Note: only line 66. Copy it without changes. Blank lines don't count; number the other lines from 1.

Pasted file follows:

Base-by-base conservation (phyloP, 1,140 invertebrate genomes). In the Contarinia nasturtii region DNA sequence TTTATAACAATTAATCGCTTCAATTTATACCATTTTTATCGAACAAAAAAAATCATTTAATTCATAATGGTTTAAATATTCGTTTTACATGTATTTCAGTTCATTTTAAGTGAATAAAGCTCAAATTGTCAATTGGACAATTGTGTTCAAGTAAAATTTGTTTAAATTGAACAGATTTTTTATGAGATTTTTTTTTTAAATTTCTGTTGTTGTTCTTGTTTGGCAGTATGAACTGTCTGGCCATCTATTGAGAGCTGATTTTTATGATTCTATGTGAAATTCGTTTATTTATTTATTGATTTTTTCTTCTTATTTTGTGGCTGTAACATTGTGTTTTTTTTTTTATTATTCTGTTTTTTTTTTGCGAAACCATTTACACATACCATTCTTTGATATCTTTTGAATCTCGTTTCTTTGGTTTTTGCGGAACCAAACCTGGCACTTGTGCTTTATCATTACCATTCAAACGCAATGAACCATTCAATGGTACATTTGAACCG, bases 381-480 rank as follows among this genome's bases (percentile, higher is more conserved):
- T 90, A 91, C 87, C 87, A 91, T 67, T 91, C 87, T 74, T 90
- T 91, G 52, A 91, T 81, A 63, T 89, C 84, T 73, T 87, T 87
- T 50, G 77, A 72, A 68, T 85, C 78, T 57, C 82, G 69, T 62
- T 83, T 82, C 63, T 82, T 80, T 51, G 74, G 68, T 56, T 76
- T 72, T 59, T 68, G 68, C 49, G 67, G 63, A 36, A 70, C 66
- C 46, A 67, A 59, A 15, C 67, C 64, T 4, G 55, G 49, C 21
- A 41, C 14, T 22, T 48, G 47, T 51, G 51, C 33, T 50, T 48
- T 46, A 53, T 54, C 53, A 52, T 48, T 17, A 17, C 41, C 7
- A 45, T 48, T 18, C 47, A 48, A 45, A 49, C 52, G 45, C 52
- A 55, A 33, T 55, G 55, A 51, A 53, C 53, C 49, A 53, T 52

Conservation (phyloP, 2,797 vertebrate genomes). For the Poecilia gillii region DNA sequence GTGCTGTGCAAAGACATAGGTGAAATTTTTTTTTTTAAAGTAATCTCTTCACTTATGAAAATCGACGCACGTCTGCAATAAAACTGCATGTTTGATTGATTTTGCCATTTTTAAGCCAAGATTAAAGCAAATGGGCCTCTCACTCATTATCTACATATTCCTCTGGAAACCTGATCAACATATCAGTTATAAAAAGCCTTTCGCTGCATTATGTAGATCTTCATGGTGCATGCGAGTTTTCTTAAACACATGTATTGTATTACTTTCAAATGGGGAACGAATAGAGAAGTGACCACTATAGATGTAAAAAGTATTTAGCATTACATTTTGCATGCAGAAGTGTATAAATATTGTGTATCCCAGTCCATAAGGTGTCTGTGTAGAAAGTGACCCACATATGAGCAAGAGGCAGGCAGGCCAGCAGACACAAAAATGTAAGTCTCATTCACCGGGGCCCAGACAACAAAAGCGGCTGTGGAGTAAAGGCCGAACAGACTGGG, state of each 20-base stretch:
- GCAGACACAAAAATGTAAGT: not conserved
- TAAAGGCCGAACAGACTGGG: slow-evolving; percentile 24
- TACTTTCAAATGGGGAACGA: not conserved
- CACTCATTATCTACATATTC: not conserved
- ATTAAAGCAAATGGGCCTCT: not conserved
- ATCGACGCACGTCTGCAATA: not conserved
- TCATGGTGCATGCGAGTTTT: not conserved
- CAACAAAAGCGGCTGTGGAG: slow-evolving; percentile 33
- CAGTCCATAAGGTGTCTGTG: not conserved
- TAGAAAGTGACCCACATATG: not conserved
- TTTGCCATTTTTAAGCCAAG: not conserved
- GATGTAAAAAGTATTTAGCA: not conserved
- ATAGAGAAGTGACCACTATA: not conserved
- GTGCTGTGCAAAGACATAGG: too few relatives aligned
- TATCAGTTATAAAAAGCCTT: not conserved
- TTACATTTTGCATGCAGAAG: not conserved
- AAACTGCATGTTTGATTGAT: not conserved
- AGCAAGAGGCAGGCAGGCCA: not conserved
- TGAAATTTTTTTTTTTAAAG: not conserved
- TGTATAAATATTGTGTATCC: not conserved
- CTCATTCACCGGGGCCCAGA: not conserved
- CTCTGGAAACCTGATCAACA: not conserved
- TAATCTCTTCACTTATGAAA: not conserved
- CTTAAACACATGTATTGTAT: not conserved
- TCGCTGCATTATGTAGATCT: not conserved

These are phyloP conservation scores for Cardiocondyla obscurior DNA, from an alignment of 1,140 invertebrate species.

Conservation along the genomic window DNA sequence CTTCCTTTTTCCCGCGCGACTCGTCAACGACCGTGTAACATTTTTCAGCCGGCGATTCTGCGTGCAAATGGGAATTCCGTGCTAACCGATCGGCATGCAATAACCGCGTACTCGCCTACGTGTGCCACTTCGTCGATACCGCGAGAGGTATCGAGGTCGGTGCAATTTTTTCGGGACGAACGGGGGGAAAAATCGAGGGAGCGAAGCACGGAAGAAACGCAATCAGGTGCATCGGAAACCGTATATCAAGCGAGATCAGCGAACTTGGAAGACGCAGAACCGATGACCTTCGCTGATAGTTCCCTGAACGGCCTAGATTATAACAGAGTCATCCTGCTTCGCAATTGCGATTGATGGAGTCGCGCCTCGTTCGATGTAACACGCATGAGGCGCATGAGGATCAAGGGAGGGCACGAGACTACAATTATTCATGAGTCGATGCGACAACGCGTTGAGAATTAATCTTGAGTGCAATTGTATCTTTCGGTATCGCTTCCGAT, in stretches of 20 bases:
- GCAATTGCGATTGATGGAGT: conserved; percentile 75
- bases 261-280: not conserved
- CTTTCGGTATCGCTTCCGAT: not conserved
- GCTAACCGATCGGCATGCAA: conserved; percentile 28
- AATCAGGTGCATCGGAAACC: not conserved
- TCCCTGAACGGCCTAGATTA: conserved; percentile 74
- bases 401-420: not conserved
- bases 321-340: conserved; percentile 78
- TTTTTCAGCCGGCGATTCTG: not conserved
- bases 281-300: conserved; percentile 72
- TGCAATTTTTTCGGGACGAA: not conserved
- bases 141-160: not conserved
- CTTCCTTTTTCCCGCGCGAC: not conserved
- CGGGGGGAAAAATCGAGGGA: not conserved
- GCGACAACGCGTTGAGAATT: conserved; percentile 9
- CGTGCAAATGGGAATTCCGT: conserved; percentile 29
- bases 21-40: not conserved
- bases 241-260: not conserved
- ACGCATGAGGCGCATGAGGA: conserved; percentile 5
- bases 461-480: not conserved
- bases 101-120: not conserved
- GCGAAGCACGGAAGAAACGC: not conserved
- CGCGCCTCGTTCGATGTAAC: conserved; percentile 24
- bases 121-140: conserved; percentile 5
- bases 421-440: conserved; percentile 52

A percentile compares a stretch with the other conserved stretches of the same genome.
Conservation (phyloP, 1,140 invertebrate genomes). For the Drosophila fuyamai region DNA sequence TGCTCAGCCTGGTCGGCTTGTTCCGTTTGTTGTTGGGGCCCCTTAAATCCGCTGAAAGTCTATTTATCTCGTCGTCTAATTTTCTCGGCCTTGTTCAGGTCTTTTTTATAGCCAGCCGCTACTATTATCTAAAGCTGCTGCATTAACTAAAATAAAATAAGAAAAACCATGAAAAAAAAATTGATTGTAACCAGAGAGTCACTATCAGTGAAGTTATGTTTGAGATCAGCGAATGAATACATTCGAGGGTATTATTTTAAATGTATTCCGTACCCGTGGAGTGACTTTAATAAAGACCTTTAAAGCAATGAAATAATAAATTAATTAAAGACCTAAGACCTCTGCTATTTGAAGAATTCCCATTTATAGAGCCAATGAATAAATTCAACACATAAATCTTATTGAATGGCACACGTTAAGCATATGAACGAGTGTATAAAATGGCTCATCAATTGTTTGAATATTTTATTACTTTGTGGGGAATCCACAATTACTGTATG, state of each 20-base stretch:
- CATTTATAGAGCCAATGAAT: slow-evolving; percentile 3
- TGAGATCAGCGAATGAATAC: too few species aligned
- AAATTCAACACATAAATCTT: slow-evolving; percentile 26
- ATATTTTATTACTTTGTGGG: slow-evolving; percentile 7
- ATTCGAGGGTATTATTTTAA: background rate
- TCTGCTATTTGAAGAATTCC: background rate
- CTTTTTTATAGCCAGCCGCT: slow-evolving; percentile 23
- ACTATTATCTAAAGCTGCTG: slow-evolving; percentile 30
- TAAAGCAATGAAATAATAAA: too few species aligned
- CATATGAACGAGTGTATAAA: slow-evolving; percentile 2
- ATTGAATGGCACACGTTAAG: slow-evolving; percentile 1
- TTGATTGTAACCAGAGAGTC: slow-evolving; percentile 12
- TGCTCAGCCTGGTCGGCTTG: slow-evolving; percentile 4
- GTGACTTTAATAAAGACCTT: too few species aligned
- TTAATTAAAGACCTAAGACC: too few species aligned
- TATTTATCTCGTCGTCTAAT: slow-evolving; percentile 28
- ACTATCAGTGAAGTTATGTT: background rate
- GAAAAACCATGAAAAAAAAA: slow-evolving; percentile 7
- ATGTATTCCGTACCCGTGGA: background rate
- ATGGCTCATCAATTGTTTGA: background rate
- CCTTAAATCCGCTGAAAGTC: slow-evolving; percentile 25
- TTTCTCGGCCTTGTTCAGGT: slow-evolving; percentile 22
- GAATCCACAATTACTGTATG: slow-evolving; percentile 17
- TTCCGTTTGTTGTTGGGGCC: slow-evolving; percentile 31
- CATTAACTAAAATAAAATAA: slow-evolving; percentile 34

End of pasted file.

Conservation (phyloP, 1,140 invertebrate genomes). For the Drosophila fuyamai region DNA sequence TGCTCAGCCTGGTCGGCTTGTTCCGTTTGTTGTTGGGGCCCCTTAAATCCGCTGAAAGTCTATTTATCTCGTCGTCTAATTTTCTCGGCCTTGTTCAGGTCTTTTTTATAGCCAGCCGCTACTATTATCTAAAGCTGCTGCATTAACTAAAATAAAATAAGAAAAACCATGAAAAAAAAATTGATTGTAACCAGAGAGTCACTATCAGTGAAGTTATGTTTGAGATCAGCGAATGAATACATTCGAGGGTATTATTTTAAATGTATTCCGTACCCGTGGAGTGACTTTAATAAAGACCTTTAAAGCAATGAAATAATAAATTAATTAAAGACCTAAGACCTCTGCTATTTGAAGAATTCCCATTTATAGAGCCAATGAATAAATTCAACACATAAATCTTATTGAATGGCACACGTTAAGCATATGAACGAGTGTATAAAATGGCTCATCAATTGTTTGAATATTTTATTACTTTGTGGGGAATCCACAATTACTGTATG, state of each 20-base stretch: